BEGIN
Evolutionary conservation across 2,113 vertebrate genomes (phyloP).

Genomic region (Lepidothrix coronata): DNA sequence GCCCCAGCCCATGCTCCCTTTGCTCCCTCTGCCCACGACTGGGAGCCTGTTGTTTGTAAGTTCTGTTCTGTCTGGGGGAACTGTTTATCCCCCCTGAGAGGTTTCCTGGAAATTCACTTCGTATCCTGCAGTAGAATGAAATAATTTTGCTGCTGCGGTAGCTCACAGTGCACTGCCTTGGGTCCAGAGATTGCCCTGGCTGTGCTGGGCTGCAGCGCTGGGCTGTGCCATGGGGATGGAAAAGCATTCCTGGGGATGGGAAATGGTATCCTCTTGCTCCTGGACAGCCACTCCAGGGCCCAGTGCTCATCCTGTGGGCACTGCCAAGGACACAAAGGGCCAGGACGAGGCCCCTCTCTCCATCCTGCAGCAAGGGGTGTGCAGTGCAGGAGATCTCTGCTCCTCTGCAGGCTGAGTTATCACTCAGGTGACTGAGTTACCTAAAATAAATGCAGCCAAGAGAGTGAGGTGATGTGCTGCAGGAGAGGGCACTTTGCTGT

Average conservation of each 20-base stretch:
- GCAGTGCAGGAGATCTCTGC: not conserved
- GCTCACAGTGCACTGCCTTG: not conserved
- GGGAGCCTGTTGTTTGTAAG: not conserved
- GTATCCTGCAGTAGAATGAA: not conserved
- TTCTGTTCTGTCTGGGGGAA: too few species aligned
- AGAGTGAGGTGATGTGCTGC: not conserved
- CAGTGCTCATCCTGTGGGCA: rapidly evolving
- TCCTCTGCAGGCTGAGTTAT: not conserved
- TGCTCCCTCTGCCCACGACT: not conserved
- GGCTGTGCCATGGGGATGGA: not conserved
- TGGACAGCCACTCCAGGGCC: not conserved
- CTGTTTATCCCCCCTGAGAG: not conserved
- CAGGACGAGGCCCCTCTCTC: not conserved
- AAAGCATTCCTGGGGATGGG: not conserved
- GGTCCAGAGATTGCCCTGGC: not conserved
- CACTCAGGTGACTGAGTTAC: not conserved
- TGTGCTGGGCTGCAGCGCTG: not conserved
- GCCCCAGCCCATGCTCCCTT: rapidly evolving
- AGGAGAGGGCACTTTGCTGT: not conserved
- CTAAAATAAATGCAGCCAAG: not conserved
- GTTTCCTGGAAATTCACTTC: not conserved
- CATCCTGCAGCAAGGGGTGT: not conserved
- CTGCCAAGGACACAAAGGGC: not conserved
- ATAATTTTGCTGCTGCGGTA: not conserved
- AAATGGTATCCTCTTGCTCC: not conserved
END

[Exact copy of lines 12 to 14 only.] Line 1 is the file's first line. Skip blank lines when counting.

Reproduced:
- TGCTCCCTCTGCCCACGACT: not conserved
- GGCTGTGCCATGGGGATGGA: not conserved
- TGGACAGCCACTCCAGGGCC: not conserved